Anyway, we’re getting way off track.
Louis: That was a significant sidetrack for this entertaining trip down the history of web programming languages for the history buffs in the audience.
Kevin: I think we’ll come back to that because it’s choices like that that have made PHP the successful thing it is today, but at the same time there are things that have had to be thrown away. But, anyway, that’s what generated the third edition of the book. The fourth edition of the book was PHP 5, and again a refresh of installation instructions, but more importantly it was a reorganization of the code; it was rewriting the code in this model view controller approach that seems to have become the new standard, the new defacto way of writing web applications in a maintainable and manageable way. You keep the PHP logic that controls how a request will be handled separate from the HTML templates that control what your website looks like and what the menu structure is, and things like that.
So, yeah, that was the fourth edition of the book was really revamping the entire code base to be a lot more modern in that sense. And I had a brain fart coming into the fifth edition because I had forgotten that I had done those updates to the book.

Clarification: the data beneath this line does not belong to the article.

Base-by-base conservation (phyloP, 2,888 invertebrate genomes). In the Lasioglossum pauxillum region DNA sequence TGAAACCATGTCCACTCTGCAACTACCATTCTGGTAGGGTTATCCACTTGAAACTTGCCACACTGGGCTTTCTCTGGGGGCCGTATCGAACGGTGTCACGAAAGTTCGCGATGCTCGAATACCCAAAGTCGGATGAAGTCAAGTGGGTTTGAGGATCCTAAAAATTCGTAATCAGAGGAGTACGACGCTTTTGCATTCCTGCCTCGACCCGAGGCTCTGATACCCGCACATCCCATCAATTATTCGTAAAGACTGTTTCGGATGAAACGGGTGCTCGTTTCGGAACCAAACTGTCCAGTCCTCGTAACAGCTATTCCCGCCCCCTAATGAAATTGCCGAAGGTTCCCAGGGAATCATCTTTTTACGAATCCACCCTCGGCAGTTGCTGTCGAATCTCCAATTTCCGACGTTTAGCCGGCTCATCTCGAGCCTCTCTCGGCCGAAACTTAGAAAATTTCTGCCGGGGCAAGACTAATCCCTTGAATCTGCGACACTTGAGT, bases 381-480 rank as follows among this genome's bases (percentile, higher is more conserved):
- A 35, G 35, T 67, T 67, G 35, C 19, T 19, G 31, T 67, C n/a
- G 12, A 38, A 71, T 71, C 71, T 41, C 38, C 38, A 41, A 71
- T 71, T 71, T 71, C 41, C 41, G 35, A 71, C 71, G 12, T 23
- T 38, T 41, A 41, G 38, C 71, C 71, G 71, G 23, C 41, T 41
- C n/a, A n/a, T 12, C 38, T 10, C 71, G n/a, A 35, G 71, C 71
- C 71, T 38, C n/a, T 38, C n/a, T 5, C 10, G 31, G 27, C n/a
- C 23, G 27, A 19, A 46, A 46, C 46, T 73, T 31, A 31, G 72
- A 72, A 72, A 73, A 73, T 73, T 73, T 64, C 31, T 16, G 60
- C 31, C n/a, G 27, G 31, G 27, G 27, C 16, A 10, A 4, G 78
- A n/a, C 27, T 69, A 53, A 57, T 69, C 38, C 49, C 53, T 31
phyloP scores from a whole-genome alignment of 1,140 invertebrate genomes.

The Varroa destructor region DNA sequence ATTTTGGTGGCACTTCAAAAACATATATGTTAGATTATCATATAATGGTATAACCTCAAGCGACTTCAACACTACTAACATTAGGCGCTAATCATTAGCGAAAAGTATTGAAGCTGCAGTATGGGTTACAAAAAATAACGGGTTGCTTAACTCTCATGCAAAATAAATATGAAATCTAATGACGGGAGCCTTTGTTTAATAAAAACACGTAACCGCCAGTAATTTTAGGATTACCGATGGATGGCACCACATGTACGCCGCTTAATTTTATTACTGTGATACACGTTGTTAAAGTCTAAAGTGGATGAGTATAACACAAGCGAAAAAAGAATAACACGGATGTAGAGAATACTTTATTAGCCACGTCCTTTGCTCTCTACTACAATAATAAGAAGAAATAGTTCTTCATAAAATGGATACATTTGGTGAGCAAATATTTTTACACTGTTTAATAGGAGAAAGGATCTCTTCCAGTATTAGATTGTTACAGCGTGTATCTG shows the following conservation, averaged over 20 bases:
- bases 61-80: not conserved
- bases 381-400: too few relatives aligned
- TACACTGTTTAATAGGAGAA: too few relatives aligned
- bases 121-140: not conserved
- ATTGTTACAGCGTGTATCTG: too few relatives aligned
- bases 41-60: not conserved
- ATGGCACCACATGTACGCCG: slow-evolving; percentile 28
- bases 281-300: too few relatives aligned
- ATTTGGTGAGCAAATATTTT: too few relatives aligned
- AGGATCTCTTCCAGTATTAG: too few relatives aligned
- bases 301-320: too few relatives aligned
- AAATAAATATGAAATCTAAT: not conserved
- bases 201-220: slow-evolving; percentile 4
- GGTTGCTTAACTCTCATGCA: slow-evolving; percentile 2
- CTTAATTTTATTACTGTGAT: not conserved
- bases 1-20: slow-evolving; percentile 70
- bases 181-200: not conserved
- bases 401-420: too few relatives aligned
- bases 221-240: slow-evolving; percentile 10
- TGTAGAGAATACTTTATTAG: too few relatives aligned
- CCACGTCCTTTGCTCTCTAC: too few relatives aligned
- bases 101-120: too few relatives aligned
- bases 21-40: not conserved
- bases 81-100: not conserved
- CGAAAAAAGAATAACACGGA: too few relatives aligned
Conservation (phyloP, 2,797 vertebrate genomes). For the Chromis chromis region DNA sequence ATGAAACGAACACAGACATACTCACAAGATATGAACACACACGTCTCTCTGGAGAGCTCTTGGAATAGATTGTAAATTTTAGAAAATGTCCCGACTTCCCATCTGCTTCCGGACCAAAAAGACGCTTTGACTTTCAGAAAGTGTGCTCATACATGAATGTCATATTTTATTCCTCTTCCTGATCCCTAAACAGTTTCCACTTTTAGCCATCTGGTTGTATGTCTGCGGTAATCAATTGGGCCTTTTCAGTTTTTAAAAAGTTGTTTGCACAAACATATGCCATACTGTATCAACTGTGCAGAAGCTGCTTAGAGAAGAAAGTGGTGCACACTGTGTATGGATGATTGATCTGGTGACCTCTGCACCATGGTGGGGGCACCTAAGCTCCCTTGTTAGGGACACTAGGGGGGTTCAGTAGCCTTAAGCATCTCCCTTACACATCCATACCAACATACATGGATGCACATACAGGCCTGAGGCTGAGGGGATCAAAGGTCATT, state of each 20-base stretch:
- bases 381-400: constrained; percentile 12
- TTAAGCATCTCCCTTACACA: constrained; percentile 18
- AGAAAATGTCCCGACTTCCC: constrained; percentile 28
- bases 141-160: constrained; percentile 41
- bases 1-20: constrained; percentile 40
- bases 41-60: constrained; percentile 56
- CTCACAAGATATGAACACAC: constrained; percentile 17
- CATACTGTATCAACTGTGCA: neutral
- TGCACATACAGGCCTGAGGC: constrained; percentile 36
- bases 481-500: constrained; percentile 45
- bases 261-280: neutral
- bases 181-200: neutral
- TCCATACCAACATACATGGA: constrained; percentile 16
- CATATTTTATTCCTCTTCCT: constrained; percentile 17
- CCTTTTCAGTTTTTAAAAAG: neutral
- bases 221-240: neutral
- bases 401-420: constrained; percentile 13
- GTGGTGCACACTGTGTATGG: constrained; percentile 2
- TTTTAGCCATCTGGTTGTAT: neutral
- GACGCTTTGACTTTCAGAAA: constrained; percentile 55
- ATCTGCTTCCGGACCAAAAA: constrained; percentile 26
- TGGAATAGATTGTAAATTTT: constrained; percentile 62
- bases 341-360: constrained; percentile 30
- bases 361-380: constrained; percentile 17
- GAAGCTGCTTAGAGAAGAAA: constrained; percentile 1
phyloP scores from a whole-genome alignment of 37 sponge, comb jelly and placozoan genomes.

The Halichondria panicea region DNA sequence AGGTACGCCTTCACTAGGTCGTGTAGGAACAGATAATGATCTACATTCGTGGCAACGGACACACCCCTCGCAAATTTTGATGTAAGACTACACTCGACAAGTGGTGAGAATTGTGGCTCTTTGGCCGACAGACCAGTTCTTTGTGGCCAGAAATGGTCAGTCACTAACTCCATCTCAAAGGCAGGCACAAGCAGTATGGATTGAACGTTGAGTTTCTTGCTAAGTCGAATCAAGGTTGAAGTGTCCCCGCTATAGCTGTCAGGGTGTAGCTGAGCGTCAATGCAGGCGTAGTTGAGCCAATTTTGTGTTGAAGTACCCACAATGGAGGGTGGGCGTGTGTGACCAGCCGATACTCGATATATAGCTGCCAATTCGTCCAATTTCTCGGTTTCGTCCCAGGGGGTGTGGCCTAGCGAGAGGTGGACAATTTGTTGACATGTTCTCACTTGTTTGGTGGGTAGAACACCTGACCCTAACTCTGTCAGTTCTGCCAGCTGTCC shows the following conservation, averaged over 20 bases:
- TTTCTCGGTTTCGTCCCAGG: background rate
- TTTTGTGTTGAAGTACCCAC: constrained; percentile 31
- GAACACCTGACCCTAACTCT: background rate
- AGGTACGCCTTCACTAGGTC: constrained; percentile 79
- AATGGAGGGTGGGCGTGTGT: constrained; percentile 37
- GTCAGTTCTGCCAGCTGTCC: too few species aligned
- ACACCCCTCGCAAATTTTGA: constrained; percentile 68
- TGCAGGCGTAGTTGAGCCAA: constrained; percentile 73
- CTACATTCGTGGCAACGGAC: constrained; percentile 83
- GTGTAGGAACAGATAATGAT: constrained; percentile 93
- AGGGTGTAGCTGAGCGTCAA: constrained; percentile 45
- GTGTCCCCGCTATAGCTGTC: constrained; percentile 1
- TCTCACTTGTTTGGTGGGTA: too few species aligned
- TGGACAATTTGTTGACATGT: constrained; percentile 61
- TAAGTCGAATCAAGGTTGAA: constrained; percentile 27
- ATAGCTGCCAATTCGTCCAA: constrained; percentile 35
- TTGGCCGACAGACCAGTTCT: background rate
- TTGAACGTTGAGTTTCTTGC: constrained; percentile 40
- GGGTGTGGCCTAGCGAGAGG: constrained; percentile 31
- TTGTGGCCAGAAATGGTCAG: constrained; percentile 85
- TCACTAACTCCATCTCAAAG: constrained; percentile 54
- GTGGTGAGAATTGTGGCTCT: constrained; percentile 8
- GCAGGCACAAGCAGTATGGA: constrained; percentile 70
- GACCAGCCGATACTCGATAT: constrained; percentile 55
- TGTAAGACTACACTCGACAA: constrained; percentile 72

Kevin: SitePoint came to me and said, look, it’s been a few years since we’ve done an edition of this book, can you think of things to make it better that would make it worth doing a fifth edition? I went, oh, absolutely! I’ve got all these ideas for reorganizing the code, it’s gonna be great! And they said great we’ll sign you up. And so then I sat down to start writing and I looked at the fourth edition and I went, oh no, I did all of that in the fourth edition; all of my ideas for making the fifth edition better were already in the fourth edition, I had forgotten that I did it.
And so I was faced with the fifth edition, I had signed the contract, I was ready to start writing, and I had to come up with new ways to make this book better.